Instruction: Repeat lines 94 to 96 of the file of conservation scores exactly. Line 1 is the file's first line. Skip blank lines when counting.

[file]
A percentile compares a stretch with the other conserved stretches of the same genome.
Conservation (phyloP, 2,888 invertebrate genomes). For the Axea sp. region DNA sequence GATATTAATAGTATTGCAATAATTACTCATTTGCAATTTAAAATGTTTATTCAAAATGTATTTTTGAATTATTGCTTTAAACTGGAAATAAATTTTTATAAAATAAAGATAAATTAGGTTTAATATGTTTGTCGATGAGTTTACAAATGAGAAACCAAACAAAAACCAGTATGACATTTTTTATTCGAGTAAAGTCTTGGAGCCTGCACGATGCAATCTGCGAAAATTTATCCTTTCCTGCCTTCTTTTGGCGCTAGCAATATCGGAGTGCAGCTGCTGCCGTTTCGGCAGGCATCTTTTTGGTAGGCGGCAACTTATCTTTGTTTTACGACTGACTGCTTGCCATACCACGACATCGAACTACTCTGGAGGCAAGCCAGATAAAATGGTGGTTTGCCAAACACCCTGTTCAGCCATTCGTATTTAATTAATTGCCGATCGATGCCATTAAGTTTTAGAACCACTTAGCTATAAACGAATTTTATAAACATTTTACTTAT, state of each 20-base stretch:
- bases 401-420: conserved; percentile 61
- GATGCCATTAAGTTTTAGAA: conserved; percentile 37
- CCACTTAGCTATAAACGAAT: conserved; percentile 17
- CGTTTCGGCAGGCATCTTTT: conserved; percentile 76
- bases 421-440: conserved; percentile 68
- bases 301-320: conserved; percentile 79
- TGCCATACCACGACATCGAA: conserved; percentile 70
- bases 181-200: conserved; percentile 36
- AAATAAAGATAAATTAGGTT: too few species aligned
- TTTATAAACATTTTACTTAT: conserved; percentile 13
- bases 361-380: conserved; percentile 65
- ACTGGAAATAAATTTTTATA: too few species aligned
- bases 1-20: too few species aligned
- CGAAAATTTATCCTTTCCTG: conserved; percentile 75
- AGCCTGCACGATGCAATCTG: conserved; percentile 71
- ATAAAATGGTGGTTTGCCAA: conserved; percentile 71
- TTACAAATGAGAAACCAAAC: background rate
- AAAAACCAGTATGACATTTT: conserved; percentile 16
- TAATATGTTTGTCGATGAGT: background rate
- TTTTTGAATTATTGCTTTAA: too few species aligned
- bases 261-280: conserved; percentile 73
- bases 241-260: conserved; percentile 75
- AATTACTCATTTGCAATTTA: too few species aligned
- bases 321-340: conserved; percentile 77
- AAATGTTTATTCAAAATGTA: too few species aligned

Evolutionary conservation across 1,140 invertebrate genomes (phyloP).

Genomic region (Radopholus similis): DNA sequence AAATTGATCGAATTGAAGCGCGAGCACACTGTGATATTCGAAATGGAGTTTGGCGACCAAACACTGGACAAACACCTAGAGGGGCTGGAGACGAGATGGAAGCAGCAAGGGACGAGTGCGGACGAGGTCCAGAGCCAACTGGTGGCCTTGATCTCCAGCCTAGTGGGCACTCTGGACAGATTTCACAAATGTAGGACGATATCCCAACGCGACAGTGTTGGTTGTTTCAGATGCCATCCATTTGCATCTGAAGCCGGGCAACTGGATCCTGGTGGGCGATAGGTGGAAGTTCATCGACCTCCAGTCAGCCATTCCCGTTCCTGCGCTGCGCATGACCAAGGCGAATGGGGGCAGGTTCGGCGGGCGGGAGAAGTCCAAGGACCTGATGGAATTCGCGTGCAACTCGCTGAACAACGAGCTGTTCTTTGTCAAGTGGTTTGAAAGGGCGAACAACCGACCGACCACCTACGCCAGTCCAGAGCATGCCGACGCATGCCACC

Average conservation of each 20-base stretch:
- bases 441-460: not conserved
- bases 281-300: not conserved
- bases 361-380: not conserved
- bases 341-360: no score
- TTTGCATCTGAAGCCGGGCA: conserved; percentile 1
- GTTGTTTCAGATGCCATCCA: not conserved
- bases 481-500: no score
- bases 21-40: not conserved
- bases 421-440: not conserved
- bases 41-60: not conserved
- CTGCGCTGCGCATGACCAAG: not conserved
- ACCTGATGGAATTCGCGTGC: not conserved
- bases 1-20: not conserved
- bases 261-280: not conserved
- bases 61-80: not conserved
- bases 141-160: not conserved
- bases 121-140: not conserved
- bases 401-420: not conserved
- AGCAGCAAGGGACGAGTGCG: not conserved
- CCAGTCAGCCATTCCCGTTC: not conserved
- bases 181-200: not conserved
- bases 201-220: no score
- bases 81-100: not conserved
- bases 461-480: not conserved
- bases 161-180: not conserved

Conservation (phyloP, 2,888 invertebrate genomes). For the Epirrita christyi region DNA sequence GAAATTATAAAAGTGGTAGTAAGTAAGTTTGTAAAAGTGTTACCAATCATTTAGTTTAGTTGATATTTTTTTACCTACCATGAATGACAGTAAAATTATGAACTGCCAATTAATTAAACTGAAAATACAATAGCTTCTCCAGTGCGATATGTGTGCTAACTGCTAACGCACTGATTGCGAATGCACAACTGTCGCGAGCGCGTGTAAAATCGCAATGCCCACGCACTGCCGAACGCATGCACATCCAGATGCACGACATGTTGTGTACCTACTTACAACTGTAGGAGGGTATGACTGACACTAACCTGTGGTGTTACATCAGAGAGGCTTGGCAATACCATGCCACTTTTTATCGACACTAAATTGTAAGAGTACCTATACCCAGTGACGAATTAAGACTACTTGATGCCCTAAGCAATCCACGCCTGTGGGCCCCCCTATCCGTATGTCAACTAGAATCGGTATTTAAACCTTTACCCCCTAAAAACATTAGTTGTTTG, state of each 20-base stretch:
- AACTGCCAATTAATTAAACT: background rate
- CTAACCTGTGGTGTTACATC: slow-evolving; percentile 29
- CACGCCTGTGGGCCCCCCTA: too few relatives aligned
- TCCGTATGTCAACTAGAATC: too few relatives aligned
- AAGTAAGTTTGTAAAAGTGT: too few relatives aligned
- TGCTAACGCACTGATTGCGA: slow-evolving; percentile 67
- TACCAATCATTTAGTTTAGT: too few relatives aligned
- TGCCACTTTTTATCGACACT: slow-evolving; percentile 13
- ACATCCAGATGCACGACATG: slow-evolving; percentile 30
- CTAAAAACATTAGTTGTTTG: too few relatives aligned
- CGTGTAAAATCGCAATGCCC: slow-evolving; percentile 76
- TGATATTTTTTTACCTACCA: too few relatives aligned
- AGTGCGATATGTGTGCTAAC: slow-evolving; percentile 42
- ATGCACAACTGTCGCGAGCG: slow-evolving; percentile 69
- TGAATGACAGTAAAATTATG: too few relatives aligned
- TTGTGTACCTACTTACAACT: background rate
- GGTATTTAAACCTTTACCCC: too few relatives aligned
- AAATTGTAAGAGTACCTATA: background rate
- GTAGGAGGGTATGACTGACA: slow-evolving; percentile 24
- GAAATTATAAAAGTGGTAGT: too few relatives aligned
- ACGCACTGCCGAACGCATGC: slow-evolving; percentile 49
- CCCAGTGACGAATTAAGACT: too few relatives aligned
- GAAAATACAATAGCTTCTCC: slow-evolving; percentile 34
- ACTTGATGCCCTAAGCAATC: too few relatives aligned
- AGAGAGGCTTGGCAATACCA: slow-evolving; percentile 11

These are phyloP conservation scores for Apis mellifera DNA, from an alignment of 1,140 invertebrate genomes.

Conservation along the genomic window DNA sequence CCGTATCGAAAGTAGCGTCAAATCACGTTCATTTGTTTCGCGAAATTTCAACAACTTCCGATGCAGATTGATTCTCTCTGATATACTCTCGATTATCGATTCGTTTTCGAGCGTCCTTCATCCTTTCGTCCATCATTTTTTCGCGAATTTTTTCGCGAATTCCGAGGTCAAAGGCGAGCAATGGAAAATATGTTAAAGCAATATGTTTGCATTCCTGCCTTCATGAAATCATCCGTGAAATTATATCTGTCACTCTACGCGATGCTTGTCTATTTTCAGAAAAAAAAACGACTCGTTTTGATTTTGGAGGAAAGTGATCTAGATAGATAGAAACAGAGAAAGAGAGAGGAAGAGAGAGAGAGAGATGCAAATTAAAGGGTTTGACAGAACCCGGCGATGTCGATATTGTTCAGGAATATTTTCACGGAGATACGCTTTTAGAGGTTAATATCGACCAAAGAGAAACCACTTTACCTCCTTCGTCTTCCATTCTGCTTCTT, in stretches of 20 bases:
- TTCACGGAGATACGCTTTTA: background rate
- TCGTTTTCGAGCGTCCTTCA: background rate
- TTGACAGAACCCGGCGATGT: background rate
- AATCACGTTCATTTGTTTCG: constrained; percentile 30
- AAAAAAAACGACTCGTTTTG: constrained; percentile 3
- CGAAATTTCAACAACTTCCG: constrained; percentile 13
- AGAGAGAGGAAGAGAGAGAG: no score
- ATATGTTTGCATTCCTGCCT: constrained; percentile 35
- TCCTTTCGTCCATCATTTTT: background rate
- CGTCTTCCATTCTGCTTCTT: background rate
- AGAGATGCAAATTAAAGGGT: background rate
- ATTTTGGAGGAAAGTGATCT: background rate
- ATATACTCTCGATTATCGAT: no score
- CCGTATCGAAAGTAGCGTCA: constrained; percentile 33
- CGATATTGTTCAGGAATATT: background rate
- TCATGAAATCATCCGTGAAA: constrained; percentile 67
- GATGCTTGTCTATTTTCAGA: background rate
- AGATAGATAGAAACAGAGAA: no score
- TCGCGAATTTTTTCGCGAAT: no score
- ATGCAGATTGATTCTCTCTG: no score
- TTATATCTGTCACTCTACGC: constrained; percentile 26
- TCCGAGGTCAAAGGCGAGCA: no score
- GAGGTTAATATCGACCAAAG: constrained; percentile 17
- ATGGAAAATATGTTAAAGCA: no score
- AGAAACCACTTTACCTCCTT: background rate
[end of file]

- AGAGATGCAAATTAAAGGGT: background rate
- ATTTTGGAGGAAAGTGATCT: background rate
- ATATACTCTCGATTATCGAT: no score